The objectives of of of SAMLA include, amongst others:
Within the fields of medicine and law, mediation is one alternate resolution mechanism through which disputes related to medical practice may be achieved. Mediation is “a structured, voluntary, non-binding, without prejudice and confidential process, commencing after an agreement to mediate has been signed, and in which participants with settlement authority, assisted by a neutral person (the mediator), self-determine a negotiated outcome” (University of Cape Town Faculty of Law, 2016). SAMLA recognises mediation as an increasingly important dispute resolution mechanism in the South African medico-legal context. For parties, it is often a more flexible, less costly and quicker process than the formal legal process and allows for a range of possible solutions. In mediation, the parties are empowered to express, on an equal footing and mutually respectful environment, their experience of a particular health event which has caused harm.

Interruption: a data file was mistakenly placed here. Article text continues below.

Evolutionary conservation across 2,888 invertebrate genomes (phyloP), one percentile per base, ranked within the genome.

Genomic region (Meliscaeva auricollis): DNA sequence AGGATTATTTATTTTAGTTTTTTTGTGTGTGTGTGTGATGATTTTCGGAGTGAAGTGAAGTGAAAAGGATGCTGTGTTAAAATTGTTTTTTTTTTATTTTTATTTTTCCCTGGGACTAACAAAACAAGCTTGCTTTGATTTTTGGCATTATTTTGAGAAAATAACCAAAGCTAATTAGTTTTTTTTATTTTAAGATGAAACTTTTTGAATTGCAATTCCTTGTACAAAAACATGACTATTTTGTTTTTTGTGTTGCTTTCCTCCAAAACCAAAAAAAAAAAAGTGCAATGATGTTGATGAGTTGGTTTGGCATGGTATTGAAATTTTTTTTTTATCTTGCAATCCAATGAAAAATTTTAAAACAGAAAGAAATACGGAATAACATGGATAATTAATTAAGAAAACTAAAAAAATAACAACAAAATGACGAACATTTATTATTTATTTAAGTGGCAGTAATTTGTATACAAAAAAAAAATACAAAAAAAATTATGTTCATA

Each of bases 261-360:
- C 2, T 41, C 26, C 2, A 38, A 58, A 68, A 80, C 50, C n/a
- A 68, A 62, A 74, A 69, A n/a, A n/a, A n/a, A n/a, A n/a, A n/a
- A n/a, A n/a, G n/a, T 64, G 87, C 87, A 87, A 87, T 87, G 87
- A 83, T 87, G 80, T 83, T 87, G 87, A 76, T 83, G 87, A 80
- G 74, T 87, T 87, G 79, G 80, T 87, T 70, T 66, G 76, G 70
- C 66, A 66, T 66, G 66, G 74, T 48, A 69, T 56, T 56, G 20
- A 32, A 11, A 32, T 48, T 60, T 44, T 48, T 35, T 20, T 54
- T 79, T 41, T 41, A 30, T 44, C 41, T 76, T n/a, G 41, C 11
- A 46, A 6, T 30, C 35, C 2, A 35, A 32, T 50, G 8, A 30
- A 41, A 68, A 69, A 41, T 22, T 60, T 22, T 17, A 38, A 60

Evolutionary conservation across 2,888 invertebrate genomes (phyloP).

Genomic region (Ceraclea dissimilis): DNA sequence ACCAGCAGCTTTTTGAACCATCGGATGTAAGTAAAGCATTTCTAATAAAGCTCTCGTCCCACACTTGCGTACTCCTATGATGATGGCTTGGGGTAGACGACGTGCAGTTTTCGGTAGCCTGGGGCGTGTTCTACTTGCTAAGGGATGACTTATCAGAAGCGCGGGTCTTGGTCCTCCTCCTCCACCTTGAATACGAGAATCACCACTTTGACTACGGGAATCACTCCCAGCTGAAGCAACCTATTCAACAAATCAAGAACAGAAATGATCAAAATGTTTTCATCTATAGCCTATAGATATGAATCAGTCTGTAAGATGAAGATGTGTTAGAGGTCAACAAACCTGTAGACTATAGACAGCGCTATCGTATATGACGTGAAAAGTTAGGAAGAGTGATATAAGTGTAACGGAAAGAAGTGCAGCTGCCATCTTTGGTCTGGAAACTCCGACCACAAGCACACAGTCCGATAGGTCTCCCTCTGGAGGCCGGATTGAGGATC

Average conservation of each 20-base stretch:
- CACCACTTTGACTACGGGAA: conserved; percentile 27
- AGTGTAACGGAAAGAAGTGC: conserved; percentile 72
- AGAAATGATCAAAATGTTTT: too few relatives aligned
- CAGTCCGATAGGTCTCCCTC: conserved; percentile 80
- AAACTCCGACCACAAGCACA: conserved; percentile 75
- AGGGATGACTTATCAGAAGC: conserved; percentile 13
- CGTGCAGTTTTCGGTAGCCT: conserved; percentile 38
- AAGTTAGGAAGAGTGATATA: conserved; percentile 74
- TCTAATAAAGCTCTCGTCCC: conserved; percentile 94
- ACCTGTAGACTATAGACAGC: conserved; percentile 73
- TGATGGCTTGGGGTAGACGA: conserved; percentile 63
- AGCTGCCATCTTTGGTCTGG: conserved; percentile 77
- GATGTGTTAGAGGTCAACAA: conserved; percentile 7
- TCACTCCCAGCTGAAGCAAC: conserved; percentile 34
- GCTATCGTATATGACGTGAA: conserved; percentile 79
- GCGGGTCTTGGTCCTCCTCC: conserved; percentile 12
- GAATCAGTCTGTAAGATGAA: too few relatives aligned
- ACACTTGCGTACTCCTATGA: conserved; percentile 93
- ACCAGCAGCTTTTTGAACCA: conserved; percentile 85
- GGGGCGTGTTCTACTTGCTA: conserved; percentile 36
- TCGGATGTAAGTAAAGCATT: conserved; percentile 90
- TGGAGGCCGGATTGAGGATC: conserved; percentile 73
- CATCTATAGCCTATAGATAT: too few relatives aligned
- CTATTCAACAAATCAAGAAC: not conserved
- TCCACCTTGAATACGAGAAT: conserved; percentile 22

SAMLA does not provide training in mediation, but is currently running two pilot projects to assess the efficacy of mediation in the medico-legal sphere and to assess the validity of the guidelines for medico-legal mediation that SAMLA has developed. Through their involvement in these pilot projects, trained mediators have had the opportunity hone their skills in medico-legal mediation and to contribute to the evaluation of the projects..
SAMLA makies available to disputing parties the names of mediators who have met accreditation requirements.